Author Topic: The Happy City and our $20 Trillion Opportunity  (Read 3193 times)

CargoBiker

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The Happy City and our $20 Trillion Opportunity
« on: February 28, 2017, 03:50:00 PM »
After reading MMM's post, I read The Happy City book, and find myself inspired to make changes that impact my community in a positive way.

Most recently, I attended a city council committee meeting about a couple of bike lanes they were looking at adding.  I was the only person there from the public, and I inputted my 2cents on their idea, to try and shift the debate.

Since then, I drew up my own plan for the road in question, that I believe was better than either of the proposed plans.  2 of the council members responded back saying that they liked the idea and that they would propose it to the committee.


There's a couple of park locations that I'm going to lobby for as well, as there are no parks remotely within walking distance of my community.


Also, I'm throwing a block party in the street next week, as I realized that none of our neighbors know each other, and that our street would be a happier place if we knew some faces and names.


Has anyone successfully influenced a city or state government to improve bicycle infrastructure, or improve city design in general?


I'm curious as to what methods were most effective, and hearing how best to bring about public policy change.
« Last Edit: February 28, 2017, 03:51:32 PM by CargoBiker »

fdhs_runner

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Re: The Happy City and our $20 Trillion Opportunity
« Reply #1 on: March 05, 2017, 11:01:36 AM »
After spending a year in Korea I'm of the opinion that bike lanes aren't so much necessary as road lanes that are simply wide enough. Everywhere I went there the far right lane was wide enough for cars to easily pass a bike or moped without leaving the lane. Biking didn't seem nearly as common there as in Europe, but drivers also seemed to be very accustomed to watching out for any two wheeled contraptions due to the large amount of mopeds and utilitarian motorcycles.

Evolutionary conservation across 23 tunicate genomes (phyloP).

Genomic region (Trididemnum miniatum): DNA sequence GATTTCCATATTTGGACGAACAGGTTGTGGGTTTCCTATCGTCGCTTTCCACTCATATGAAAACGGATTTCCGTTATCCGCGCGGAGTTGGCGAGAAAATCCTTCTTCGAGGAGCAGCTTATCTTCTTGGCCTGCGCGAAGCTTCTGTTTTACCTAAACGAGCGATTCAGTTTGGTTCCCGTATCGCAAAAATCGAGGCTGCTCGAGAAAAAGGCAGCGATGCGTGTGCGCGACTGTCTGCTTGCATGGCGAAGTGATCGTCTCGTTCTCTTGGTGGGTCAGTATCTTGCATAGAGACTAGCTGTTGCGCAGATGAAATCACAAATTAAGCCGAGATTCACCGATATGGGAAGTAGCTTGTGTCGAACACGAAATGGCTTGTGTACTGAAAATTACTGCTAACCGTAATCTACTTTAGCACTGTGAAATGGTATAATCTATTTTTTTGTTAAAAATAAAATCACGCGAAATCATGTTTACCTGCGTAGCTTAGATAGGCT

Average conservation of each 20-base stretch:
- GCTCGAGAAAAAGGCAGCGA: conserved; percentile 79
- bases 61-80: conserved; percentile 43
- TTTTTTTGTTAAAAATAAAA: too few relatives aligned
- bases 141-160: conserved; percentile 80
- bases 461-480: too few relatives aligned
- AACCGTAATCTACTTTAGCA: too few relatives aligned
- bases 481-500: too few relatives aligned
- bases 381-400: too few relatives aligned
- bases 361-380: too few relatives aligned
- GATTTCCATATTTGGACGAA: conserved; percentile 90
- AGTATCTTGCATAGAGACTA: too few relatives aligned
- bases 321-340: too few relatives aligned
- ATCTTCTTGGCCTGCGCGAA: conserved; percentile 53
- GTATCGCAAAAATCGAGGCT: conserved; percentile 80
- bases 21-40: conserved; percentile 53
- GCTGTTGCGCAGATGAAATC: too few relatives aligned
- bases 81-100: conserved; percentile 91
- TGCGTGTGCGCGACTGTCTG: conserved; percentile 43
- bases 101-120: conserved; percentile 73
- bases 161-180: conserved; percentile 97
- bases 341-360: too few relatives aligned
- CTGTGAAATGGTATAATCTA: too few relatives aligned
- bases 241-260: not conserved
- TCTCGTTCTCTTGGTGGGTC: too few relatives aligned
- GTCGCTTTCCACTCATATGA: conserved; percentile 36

They also had excellent pedestrian infrastructure; tunnels, bridges, sidewalks, cross walks, etc. I'm of the opinion that a walker friendly city by extension tends to be biker friendly as well. On top of that they have rivers, tributaries, parks, mountains with hiking trails, and lots of other stuff nearby that was worth walking/biking/taking public transit to. (Ok I admit it, I miss that place.)

Contrast that with here, where apparently the mere idea of sidewalks or cross walks is downright radical. I've been poking around on Google off & on trying to find the answer to why the roads here suck so bad, considering that there's 50,000 military [20,000 - 30,000 DoD civilian workers and contractors tend to go along with that #] here. They've got this huge, gushing pipeline of Federal money pouring in, according to Google they've got higher than normal property tax, their sales tax is 7% ... I don't get it. There's obvious demand for sidewalks, all these roads that don't have them have a strip of dead grass where the sidewalk would be and you see people doing their best to cross the roads, often with children in tow. I'm beginning to wonder if the local government has a Rita Crundwell type situation going on: http://articles.chicagotribune.com/2012-04-18/news/ct-met-dixon-comptroller-embezzle-charges-20120418_1_horse-farms-champion-horse-fbi-agents

I got the book Happy City used on Amazon, really good read so far.

Edit to add: I'm only mentioning Seoul because I was just there and LOVED biking it, don't take it as me comparing it to Fayettnam. Little towns in the Pacific NW and midwest had sidewalks and crosswalk across the entire town.
« Last Edit: March 05, 2017, 11:20:32 AM by fdhs_runner »

shelivesthedream

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Re: The Happy City and our $20 Trillion Opportunity
« Reply #2 on: March 07, 2017, 02:32:59 AM »
After spending a year in Korea I'm of the opinion that bike lanes aren't so much necessary as road lanes that are simply wide enough. Everywhere I went there the far right lane was wide enough for cars to easily pass a bike or moped without leaving the lane. Biking didn't seem nearly as common there as in Europe, but drivers also seemed to be very accustomed to watching out for any two wheeled contraptions due to the large amount of mopeds and utilitarian motorcycles.

I very passionately believe that bike lanes (BIG ones that are prominently signposted) are necessary. Not so much for safety reasons, but because they increase the perceived safety that is so important for getting people on their bikes in the first place. I can't find it again, but I read a report on increasing cycling in London and they had a bit where they surveyed people about what would most encourage them to either start cycling or move from infrequent to frequent. The options were stuff like cycle training, more cycle parking, better city maps of official cycle routes... By a whopping margin, 46% of people said that the number one thing that would encourage them to cycle was more cycle lanes*. Also, it says to the cars "these bikes have a right to be here", which nudges the drivers in the direction of the considerate driving you describe.